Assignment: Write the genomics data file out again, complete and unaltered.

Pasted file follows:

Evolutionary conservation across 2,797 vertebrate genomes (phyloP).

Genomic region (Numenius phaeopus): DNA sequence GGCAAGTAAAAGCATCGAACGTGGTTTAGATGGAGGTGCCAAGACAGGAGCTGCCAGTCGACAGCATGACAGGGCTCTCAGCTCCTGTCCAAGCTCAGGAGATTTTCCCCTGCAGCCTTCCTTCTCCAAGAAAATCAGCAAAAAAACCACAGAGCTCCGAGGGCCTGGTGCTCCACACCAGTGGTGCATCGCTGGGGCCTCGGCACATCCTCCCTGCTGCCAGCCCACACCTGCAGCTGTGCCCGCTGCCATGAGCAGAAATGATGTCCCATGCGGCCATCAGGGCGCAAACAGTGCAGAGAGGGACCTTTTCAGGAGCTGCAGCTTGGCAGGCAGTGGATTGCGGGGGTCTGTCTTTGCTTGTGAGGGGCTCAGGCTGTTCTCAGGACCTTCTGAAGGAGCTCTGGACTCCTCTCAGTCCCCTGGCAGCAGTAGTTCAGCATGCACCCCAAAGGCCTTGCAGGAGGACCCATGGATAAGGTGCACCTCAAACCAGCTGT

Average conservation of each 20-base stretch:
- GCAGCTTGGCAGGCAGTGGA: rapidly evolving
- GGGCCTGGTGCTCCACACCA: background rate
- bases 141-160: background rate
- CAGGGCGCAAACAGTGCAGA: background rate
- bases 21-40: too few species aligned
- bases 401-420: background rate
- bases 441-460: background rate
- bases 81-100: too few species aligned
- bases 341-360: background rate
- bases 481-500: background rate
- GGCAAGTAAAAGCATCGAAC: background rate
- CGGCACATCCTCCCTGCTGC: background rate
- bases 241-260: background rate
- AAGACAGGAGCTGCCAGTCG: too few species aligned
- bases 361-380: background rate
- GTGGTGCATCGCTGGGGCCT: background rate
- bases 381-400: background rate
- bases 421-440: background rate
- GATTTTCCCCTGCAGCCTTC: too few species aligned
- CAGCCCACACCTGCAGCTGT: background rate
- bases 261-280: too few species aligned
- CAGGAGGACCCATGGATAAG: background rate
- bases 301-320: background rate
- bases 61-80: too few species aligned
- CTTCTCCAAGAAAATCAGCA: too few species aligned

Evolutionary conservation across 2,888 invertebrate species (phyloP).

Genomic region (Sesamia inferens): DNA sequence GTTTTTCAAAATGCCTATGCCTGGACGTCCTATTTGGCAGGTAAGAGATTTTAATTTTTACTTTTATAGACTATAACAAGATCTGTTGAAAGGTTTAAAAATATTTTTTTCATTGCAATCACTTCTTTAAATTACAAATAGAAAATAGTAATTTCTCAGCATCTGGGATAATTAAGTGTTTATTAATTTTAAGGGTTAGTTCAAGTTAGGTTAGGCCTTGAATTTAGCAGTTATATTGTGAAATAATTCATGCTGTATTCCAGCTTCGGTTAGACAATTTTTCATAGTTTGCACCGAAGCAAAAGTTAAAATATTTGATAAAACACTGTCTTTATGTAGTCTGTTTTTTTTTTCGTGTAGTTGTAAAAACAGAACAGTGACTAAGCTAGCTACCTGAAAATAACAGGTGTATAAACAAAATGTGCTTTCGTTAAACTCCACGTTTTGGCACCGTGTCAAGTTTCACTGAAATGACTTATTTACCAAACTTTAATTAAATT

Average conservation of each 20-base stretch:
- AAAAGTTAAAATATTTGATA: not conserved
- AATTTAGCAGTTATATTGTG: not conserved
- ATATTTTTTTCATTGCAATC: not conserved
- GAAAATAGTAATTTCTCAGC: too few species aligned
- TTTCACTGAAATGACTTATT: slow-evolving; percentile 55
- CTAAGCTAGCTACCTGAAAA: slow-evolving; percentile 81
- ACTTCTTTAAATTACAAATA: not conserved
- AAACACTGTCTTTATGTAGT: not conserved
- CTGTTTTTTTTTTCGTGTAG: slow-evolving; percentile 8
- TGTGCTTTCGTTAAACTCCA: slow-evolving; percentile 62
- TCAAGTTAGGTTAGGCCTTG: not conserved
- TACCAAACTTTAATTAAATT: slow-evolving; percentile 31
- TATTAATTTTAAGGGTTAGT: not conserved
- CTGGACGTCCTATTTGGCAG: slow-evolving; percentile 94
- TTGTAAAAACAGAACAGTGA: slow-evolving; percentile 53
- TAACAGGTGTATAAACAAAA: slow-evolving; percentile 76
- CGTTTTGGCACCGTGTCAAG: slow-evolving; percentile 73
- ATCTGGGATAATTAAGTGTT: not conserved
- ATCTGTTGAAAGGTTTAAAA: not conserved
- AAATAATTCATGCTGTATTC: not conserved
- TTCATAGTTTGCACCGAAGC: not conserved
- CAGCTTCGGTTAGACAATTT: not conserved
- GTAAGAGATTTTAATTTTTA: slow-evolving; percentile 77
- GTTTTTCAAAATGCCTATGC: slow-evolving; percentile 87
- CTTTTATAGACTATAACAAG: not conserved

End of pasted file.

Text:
Evolutionary conservation across 2,797 vertebrate genomes (phyloP).

Genomic region (Numenius phaeopus): DNA sequence GGCAAGTAAAAGCATCGAACGTGGTTTAGATGGAGGTGCCAAGACAGGAGCTGCCAGTCGACAGCATGACAGGGCTCTCAGCTCCTGTCCAAGCTCAGGAGATTTTCCCCTGCAGCCTTCCTTCTCCAAGAAAATCAGCAAAAAAACCACAGAGCTCCGAGGGCCTGGTGCTCCACACCAGTGGTGCATCGCTGGGGCCTCGGCACATCCTCCCTGCTGCCAGCCCACACCTGCAGCTGTGCCCGCTGCCATGAGCAGAAATGATGTCCCATGCGGCCATCAGGGCGCAAACAGTGCAGAGAGGGACCTTTTCAGGAGCTGCAGCTTGGCAGGCAGTGGATTGCGGGGGTCTGTCTTTGCTTGTGAGGGGCTCAGGCTGTTCTCAGGACCTTCTGAAGGAGCTCTGGACTCCTCTCAGTCCCCTGGCAGCAGTAGTTCAGCATGCACCCCAAAGGCCTTGCAGGAGGACCCATGGATAAGGTGCACCTCAAACCAGCTGT

Average conservation of each 20-base stretch:
- GCAGCTTGGCAGGCAGTGGA: rapidly evolving
- GGGCCTGGTGCTCCACACCA: background rate
- bases 141-160: background rate
- CAGGGCGCAAACAGTGCAGA: background rate
- bases 21-40: too few species aligned
- bases 401-420: background rate
- bases 441-460: background rate
- bases 81-100: too few species aligned
- bases 341-360: background rate
- bases 481-500: background rate
- GGCAAGTAAAAGCATCGAAC: background rate
- CGGCACATCCTCCCTGCTGC: background rate
- bases 241-260: background rate
- AAGACAGGAGCTGCCAGTCG: too few species aligned
- bases 361-380: background rate
- GTGGTGCATCGCTGGGGCCT: background rate
- bases 381-400: background rate
- bases 421-440: background rate
- GATTTTCCCCTGCAGCCTTC: too few species aligned
- CAGCCCACACCTGCAGCTGT: background rate
- bases 261-280: too few species aligned
- CAGGAGGACCCATGGATAAG: background rate
- bases 301-320: background rate
- bases 61-80: too few species aligned
- CTTCTCCAAGAAAATCAGCA: too few species aligned

Evolutionary conservation across 2,888 invertebrate species (phyloP).

Genomic region (Sesamia inferens): DNA sequence GTTTTTCAAAATGCCTATGCCTGGACGTCCTATTTGGCAGGTAAGAGATTTTAATTTTTACTTTTATAGACTATAACAAGATCTGTTGAAAGGTTTAAAAATATTTTTTTCATTGCAATCACTTCTTTAAATTACAAATAGAAAATAGTAATTTCTCAGCATCTGGGATAATTAAGTGTTTATTAATTTTAAGGGTTAGTTCAAGTTAGGTTAGGCCTTGAATTTAGCAGTTATATTGTGAAATAATTCATGCTGTATTCCAGCTTCGGTTAGACAATTTTTCATAGTTTGCACCGAAGCAAAAGTTAAAATATTTGATAAAACACTGTCTTTATGTAGTCTGTTTTTTTTTTCGTGTAGTTGTAAAAACAGAACAGTGACTAAGCTAGCTACCTGAAAATAACAGGTGTATAAACAAAATGTGCTTTCGTTAAACTCCACGTTTTGGCACCGTGTCAAGTTTCACTGAAATGACTTATTTACCAAACTTTAATTAAATT

Average conservation of each 20-base stretch:
- AAAAGTTAAAATATTTGATA: not conserved
- AATTTAGCAGTTATATTGTG: not conserved
- ATATTTTTTTCATTGCAATC: not conserved
- GAAAATAGTAATTTCTCAGC: too few species aligned
- TTTCACTGAAATGACTTATT: slow-evolving; percentile 55
- CTAAGCTAGCTACCTGAAAA: slow-evolving; percentile 81
- ACTTCTTTAAATTACAAATA: not conserved
- AAACACTGTCTTTATGTAGT: not conserved
- CTGTTTTTTTTTTCGTGTAG: slow-evolving; percentile 8
- TGTGCTTTCGTTAAACTCCA: slow-evolving; percentile 62
- TCAAGTTAGGTTAGGCCTTG: not conserved
- TACCAAACTTTAATTAAATT: slow-evolving; percentile 31
- TATTAATTTTAAGGGTTAGT: not conserved
- CTGGACGTCCTATTTGGCAG: slow-evolving; percentile 94
- TTGTAAAAACAGAACAGTGA: slow-evolving; percentile 53
- TAACAGGTGTATAAACAAAA: slow-evolving; percentile 76
- CGTTTTGGCACCGTGTCAAG: slow-evolving; percentile 73
- ATCTGGGATAATTAAGTGTT: not conserved
- ATCTGTTGAAAGGTTTAAAA: not conserved
- AAATAATTCATGCTGTATTC: not conserved
- TTCATAGTTTGCACCGAAGC: not conserved
- CAGCTTCGGTTAGACAATTT: not conserved
- GTAAGAGATTTTAATTTTTA: slow-evolving; percentile 77
- GTTTTTCAAAATGCCTATGC: slow-evolving; percentile 87
- CTTTTATAGACTATAACAAG: not conserved